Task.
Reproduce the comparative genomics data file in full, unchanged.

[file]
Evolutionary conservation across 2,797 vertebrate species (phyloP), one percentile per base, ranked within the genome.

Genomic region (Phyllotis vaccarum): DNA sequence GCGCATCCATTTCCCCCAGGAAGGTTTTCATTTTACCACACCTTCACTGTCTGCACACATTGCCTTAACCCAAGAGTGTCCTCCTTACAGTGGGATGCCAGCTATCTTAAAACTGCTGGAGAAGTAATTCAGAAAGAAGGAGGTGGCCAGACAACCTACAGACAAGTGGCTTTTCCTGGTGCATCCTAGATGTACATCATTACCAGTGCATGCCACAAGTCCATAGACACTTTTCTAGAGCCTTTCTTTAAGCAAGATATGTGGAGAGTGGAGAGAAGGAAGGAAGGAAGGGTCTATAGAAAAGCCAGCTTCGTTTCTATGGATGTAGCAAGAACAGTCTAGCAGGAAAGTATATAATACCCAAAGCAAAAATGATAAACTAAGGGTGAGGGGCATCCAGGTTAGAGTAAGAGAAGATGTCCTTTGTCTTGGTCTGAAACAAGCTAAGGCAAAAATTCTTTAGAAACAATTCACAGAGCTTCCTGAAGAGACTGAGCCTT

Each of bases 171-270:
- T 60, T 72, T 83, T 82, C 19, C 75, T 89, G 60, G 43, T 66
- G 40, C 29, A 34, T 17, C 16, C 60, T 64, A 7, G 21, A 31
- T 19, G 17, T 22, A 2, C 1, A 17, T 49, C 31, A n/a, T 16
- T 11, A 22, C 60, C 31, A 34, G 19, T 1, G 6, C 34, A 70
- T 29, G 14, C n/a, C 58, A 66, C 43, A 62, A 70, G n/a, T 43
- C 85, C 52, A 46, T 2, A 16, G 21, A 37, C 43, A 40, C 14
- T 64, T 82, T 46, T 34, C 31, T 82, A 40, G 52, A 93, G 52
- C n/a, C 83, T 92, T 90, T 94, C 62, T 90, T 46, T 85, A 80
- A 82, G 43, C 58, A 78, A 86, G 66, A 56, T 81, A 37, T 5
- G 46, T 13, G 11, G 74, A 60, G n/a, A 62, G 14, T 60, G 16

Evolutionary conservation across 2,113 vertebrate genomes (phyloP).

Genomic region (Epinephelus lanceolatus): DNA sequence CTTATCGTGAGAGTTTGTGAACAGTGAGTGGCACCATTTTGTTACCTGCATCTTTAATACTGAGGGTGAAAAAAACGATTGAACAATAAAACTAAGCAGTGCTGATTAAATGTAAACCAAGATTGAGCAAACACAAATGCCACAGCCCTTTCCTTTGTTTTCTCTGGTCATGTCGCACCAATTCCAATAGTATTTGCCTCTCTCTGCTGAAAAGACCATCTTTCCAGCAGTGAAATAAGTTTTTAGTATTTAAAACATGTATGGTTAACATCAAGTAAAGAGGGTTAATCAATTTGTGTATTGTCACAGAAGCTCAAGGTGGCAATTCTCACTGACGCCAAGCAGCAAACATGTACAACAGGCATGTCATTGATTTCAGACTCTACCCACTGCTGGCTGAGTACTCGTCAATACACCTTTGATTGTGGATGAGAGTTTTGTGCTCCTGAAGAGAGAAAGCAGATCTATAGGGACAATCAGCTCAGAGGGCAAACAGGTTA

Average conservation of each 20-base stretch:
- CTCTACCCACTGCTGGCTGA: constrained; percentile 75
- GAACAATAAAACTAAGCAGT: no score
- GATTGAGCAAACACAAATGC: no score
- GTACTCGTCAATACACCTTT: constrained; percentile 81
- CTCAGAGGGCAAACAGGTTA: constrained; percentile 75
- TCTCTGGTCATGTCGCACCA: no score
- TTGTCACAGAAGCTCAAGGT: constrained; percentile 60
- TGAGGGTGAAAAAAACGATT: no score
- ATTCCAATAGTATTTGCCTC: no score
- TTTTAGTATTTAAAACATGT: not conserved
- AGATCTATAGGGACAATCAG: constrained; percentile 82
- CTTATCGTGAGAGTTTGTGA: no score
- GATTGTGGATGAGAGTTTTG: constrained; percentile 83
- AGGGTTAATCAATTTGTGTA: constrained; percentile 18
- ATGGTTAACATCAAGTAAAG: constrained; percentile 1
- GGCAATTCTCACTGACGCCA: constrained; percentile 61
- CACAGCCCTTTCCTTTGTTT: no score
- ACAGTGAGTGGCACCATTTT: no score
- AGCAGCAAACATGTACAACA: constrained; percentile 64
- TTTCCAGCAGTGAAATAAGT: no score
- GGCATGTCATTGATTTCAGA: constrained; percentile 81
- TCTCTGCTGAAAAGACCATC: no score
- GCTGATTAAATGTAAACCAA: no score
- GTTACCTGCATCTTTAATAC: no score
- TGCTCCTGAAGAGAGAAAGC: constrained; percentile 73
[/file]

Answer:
Evolutionary conservation across 2,797 vertebrate species (phyloP), one percentile per base, ranked within the genome.

Genomic region (Phyllotis vaccarum): DNA sequence GCGCATCCATTTCCCCCAGGAAGGTTTTCATTTTACCACACCTTCACTGTCTGCACACATTGCCTTAACCCAAGAGTGTCCTCCTTACAGTGGGATGCCAGCTATCTTAAAACTGCTGGAGAAGTAATTCAGAAAGAAGGAGGTGGCCAGACAACCTACAGACAAGTGGCTTTTCCTGGTGCATCCTAGATGTACATCATTACCAGTGCATGCCACAAGTCCATAGACACTTTTCTAGAGCCTTTCTTTAAGCAAGATATGTGGAGAGTGGAGAGAAGGAAGGAAGGAAGGGTCTATAGAAAAGCCAGCTTCGTTTCTATGGATGTAGCAAGAACAGTCTAGCAGGAAAGTATATAATACCCAAAGCAAAAATGATAAACTAAGGGTGAGGGGCATCCAGGTTAGAGTAAGAGAAGATGTCCTTTGTCTTGGTCTGAAACAAGCTAAGGCAAAAATTCTTTAGAAACAATTCACAGAGCTTCCTGAAGAGACTGAGCCTT

Each of bases 171-270:
- T 60, T 72, T 83, T 82, C 19, C 75, T 89, G 60, G 43, T 66
- G 40, C 29, A 34, T 17, C 16, C 60, T 64, A 7, G 21, A 31
- T 19, G 17, T 22, A 2, C 1, A 17, T 49, C 31, A n/a, T 16
- T 11, A 22, C 60, C 31, A 34, G 19, T 1, G 6, C 34, A 70
- T 29, G 14, C n/a, C 58, A 66, C 43, A 62, A 70, G n/a, T 43
- C 85, C 52, A 46, T 2, A 16, G 21, A 37, C 43, A 40, C 14
- T 64, T 82, T 46, T 34, C 31, T 82, A 40, G 52, A 93, G 52
- C n/a, C 83, T 92, T 90, T 94, C 62, T 90, T 46, T 85, A 80
- A 82, G 43, C 58, A 78, A 86, G 66, A 56, T 81, A 37, T 5
- G 46, T 13, G 11, G 74, A 60, G n/a, A 62, G 14, T 60, G 16

Evolutionary conservation across 2,113 vertebrate genomes (phyloP).

Genomic region (Epinephelus lanceolatus): DNA sequence CTTATCGTGAGAGTTTGTGAACAGTGAGTGGCACCATTTTGTTACCTGCATCTTTAATACTGAGGGTGAAAAAAACGATTGAACAATAAAACTAAGCAGTGCTGATTAAATGTAAACCAAGATTGAGCAAACACAAATGCCACAGCCCTTTCCTTTGTTTTCTCTGGTCATGTCGCACCAATTCCAATAGTATTTGCCTCTCTCTGCTGAAAAGACCATCTTTCCAGCAGTGAAATAAGTTTTTAGTATTTAAAACATGTATGGTTAACATCAAGTAAAGAGGGTTAATCAATTTGTGTATTGTCACAGAAGCTCAAGGTGGCAATTCTCACTGACGCCAAGCAGCAAACATGTACAACAGGCATGTCATTGATTTCAGACTCTACCCACTGCTGGCTGAGTACTCGTCAATACACCTTTGATTGTGGATGAGAGTTTTGTGCTCCTGAAGAGAGAAAGCAGATCTATAGGGACAATCAGCTCAGAGGGCAAACAGGTTA

Average conservation of each 20-base stretch:
- CTCTACCCACTGCTGGCTGA: constrained; percentile 75
- GAACAATAAAACTAAGCAGT: no score
- GATTGAGCAAACACAAATGC: no score
- GTACTCGTCAATACACCTTT: constrained; percentile 81
- CTCAGAGGGCAAACAGGTTA: constrained; percentile 75
- TCTCTGGTCATGTCGCACCA: no score
- TTGTCACAGAAGCTCAAGGT: constrained; percentile 60
- TGAGGGTGAAAAAAACGATT: no score
- ATTCCAATAGTATTTGCCTC: no score
- TTTTAGTATTTAAAACATGT: not conserved
- AGATCTATAGGGACAATCAG: constrained; percentile 82
- CTTATCGTGAGAGTTTGTGA: no score
- GATTGTGGATGAGAGTTTTG: constrained; percentile 83
- AGGGTTAATCAATTTGTGTA: constrained; percentile 18
- ATGGTTAACATCAAGTAAAG: constrained; percentile 1
- GGCAATTCTCACTGACGCCA: constrained; percentile 61
- CACAGCCCTTTCCTTTGTTT: no score
- ACAGTGAGTGGCACCATTTT: no score
- AGCAGCAAACATGTACAACA: constrained; percentile 64
- TTTCCAGCAGTGAAATAAGT: no score
- GGCATGTCATTGATTTCAGA: constrained; percentile 81
- TCTCTGCTGAAAAGACCATC: no score
- GCTGATTAAATGTAAACCAA: no score
- GTTACCTGCATCTTTAATAC: no score
- TGCTCCTGAAGAGAGAAAGC: constrained; percentile 73